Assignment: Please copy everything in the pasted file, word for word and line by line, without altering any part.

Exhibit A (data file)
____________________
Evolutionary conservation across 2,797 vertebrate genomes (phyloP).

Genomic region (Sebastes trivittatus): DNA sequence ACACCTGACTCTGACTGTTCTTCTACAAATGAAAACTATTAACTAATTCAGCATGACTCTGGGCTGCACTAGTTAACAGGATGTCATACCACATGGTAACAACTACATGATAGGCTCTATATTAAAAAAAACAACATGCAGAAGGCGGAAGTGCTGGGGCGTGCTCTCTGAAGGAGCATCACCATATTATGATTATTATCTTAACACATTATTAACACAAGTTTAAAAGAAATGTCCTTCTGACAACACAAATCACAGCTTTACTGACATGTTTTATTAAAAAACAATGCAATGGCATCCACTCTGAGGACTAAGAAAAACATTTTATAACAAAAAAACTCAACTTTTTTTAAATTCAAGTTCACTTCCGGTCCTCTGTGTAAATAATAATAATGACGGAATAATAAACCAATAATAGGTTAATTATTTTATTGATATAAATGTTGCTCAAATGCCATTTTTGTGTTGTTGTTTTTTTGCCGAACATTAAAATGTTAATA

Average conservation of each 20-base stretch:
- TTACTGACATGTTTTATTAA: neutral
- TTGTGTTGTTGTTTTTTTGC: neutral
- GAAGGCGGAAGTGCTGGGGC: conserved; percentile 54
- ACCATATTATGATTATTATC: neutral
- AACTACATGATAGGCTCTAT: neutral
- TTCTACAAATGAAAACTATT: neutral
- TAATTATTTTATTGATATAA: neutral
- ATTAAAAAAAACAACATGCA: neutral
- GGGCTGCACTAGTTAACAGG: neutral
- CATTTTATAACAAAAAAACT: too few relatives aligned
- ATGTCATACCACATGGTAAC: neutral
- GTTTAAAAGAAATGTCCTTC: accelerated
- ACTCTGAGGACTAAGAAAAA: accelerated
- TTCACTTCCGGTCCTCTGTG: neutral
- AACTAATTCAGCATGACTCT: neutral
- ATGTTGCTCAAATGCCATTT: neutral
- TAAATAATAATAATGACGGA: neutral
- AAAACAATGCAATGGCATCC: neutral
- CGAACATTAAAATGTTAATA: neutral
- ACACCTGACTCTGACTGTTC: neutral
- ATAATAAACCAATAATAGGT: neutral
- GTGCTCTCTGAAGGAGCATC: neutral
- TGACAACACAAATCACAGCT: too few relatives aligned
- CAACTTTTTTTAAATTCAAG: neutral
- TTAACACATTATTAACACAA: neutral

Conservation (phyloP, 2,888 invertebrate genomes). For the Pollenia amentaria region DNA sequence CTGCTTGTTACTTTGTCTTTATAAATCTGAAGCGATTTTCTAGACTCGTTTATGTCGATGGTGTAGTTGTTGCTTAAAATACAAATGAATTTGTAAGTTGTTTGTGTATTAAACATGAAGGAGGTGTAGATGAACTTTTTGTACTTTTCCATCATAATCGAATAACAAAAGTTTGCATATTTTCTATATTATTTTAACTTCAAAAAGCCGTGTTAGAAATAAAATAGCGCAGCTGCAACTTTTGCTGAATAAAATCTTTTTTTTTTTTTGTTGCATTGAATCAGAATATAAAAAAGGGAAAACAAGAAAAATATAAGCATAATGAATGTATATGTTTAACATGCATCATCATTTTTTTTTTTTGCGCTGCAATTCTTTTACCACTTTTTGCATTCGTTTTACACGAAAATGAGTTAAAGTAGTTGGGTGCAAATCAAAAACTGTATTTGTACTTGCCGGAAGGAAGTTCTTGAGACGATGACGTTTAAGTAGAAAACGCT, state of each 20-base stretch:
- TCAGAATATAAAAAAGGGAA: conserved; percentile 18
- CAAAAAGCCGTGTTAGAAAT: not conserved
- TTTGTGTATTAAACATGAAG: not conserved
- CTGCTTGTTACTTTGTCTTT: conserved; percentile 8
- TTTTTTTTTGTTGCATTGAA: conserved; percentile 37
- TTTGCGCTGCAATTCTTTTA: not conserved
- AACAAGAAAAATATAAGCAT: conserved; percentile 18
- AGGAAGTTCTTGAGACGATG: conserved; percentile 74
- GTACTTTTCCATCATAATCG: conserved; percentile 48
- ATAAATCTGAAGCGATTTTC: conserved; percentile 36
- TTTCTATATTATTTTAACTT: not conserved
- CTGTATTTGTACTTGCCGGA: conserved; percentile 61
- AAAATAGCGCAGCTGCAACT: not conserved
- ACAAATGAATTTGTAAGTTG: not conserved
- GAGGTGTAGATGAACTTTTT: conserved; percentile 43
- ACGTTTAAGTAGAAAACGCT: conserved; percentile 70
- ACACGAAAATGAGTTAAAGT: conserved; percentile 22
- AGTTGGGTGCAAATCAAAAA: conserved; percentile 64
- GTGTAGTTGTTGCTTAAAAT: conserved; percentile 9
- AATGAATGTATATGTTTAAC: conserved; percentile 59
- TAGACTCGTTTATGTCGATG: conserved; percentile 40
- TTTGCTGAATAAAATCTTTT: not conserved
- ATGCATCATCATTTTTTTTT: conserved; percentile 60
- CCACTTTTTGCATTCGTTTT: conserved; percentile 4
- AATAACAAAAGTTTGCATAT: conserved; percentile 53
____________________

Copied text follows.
Evolutionary conservation across 2,797 vertebrate genomes (phyloP).

Genomic region (Sebastes trivittatus): DNA sequence ACACCTGACTCTGACTGTTCTTCTACAAATGAAAACTATTAACTAATTCAGCATGACTCTGGGCTGCACTAGTTAACAGGATGTCATACCACATGGTAACAACTACATGATAGGCTCTATATTAAAAAAAACAACATGCAGAAGGCGGAAGTGCTGGGGCGTGCTCTCTGAAGGAGCATCACCATATTATGATTATTATCTTAACACATTATTAACACAAGTTTAAAAGAAATGTCCTTCTGACAACACAAATCACAGCTTTACTGACATGTTTTATTAAAAAACAATGCAATGGCATCCACTCTGAGGACTAAGAAAAACATTTTATAACAAAAAAACTCAACTTTTTTTAAATTCAAGTTCACTTCCGGTCCTCTGTGTAAATAATAATAATGACGGAATAATAAACCAATAATAGGTTAATTATTTTATTGATATAAATGTTGCTCAAATGCCATTTTTGTGTTGTTGTTTTTTTGCCGAACATTAAAATGTTAATA

Average conservation of each 20-base stretch:
- TTACTGACATGTTTTATTAA: neutral
- TTGTGTTGTTGTTTTTTTGC: neutral
- GAAGGCGGAAGTGCTGGGGC: conserved; percentile 54
- ACCATATTATGATTATTATC: neutral
- AACTACATGATAGGCTCTAT: neutral
- TTCTACAAATGAAAACTATT: neutral
- TAATTATTTTATTGATATAA: neutral
- ATTAAAAAAAACAACATGCA: neutral
- GGGCTGCACTAGTTAACAGG: neutral
- CATTTTATAACAAAAAAACT: too few relatives aligned
- ATGTCATACCACATGGTAAC: neutral
- GTTTAAAAGAAATGTCCTTC: accelerated
- ACTCTGAGGACTAAGAAAAA: accelerated
- TTCACTTCCGGTCCTCTGTG: neutral
- AACTAATTCAGCATGACTCT: neutral
- ATGTTGCTCAAATGCCATTT: neutral
- TAAATAATAATAATGACGGA: neutral
- AAAACAATGCAATGGCATCC: neutral
- CGAACATTAAAATGTTAATA: neutral
- ACACCTGACTCTGACTGTTC: neutral
- ATAATAAACCAATAATAGGT: neutral
- GTGCTCTCTGAAGGAGCATC: neutral
- TGACAACACAAATCACAGCT: too few relatives aligned
- CAACTTTTTTTAAATTCAAG: neutral
- TTAACACATTATTAACACAA: neutral

Conservation (phyloP, 2,888 invertebrate genomes). For the Pollenia amentaria region DNA sequence CTGCTTGTTACTTTGTCTTTATAAATCTGAAGCGATTTTCTAGACTCGTTTATGTCGATGGTGTAGTTGTTGCTTAAAATACAAATGAATTTGTAAGTTGTTTGTGTATTAAACATGAAGGAGGTGTAGATGAACTTTTTGTACTTTTCCATCATAATCGAATAACAAAAGTTTGCATATTTTCTATATTATTTTAACTTCAAAAAGCCGTGTTAGAAATAAAATAGCGCAGCTGCAACTTTTGCTGAATAAAATCTTTTTTTTTTTTTGTTGCATTGAATCAGAATATAAAAAAGGGAAAACAAGAAAAATATAAGCATAATGAATGTATATGTTTAACATGCATCATCATTTTTTTTTTTTGCGCTGCAATTCTTTTACCACTTTTTGCATTCGTTTTACACGAAAATGAGTTAAAGTAGTTGGGTGCAAATCAAAAACTGTATTTGTACTTGCCGGAAGGAAGTTCTTGAGACGATGACGTTTAAGTAGAAAACGCT, state of each 20-base stretch:
- TCAGAATATAAAAAAGGGAA: conserved; percentile 18
- CAAAAAGCCGTGTTAGAAAT: not conserved
- TTTGTGTATTAAACATGAAG: not conserved
- CTGCTTGTTACTTTGTCTTT: conserved; percentile 8
- TTTTTTTTTGTTGCATTGAA: conserved; percentile 37
- TTTGCGCTGCAATTCTTTTA: not conserved
- AACAAGAAAAATATAAGCAT: conserved; percentile 18
- AGGAAGTTCTTGAGACGATG: conserved; percentile 74
- GTACTTTTCCATCATAATCG: conserved; percentile 48
- ATAAATCTGAAGCGATTTTC: conserved; percentile 36
- TTTCTATATTATTTTAACTT: not conserved
- CTGTATTTGTACTTGCCGGA: conserved; percentile 61
- AAAATAGCGCAGCTGCAACT: not conserved
- ACAAATGAATTTGTAAGTTG: not conserved
- GAGGTGTAGATGAACTTTTT: conserved; percentile 43
- ACGTTTAAGTAGAAAACGCT: conserved; percentile 70
- ACACGAAAATGAGTTAAAGT: conserved; percentile 22
- AGTTGGGTGCAAATCAAAAA: conserved; percentile 64
- GTGTAGTTGTTGCTTAAAAT: conserved; percentile 9
- AATGAATGTATATGTTTAAC: conserved; percentile 59
- TAGACTCGTTTATGTCGATG: conserved; percentile 40
- TTTGCTGAATAAAATCTTTT: not conserved
- ATGCATCATCATTTTTTTTT: conserved; percentile 60
- CCACTTTTTGCATTCGTTTT: conserved; percentile 4
- AATAACAAAAGTTTGCATAT: conserved; percentile 53